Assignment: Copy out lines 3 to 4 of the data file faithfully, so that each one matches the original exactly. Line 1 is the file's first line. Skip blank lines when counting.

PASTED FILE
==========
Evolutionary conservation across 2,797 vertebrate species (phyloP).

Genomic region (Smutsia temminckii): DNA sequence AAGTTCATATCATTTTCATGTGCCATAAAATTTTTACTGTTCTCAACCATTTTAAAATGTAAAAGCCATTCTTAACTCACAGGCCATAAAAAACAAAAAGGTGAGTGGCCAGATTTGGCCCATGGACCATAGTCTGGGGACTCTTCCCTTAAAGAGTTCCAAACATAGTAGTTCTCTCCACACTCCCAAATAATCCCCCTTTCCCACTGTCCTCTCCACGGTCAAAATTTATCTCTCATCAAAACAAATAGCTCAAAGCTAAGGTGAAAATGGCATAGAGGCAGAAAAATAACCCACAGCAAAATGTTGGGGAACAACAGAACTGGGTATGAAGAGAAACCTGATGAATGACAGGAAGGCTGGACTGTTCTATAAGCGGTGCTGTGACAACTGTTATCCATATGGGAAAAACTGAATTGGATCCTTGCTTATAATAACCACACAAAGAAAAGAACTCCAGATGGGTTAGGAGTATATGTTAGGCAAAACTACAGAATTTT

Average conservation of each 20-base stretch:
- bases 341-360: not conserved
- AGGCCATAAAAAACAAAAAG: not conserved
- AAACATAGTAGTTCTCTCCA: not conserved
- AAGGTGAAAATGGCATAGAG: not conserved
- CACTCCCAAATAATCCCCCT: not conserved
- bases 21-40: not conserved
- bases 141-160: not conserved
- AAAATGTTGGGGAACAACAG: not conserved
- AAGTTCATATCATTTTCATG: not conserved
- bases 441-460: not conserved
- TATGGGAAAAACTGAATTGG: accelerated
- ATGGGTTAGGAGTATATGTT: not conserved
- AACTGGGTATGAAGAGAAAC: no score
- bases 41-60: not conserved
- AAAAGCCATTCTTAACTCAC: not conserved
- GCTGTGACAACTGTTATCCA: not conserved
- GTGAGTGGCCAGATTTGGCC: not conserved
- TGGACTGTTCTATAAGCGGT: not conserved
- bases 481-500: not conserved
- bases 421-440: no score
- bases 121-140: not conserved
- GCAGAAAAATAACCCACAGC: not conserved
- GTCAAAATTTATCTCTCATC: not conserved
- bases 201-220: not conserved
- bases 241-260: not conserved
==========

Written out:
Average conservation of each 20-base stretch:
- bases 341-360: not conserved